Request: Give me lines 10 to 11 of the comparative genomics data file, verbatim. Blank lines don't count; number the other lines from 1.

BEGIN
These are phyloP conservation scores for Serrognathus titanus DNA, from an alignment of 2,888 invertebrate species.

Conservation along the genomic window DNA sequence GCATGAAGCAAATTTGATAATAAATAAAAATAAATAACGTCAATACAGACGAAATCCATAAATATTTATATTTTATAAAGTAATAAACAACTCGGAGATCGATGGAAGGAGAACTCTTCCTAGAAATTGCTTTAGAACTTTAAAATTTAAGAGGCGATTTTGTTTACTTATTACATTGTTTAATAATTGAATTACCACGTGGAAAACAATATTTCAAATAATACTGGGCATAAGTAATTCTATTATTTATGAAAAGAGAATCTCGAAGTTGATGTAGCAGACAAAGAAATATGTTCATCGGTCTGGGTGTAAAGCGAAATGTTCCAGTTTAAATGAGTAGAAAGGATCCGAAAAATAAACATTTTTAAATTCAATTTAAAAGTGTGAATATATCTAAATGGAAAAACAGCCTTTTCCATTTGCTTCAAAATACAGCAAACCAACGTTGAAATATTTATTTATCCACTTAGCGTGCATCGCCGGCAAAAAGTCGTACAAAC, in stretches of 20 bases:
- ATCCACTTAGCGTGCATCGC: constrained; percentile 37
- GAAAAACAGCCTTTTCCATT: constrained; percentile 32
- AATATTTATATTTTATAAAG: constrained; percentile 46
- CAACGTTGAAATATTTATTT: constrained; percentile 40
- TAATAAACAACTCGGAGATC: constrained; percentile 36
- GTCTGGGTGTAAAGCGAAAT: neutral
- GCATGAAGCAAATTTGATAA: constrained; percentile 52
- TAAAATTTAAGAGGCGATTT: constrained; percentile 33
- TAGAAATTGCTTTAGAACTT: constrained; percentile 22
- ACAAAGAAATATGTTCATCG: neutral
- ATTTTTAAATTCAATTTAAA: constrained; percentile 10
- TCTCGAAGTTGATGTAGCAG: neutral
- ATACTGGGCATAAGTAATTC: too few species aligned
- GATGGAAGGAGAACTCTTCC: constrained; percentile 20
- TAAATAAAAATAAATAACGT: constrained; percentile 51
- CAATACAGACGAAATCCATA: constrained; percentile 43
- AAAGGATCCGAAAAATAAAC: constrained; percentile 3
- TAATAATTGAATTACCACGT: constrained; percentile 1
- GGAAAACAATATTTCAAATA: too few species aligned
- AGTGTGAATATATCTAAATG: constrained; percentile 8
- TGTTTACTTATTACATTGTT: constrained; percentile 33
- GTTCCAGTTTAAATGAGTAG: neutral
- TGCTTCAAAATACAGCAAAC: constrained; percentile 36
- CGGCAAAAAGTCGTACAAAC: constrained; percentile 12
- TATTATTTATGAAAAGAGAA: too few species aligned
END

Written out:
- TAAAATTTAAGAGGCGATTT: constrained; percentile 33
- TAGAAATTGCTTTAGAACTT: constrained; percentile 22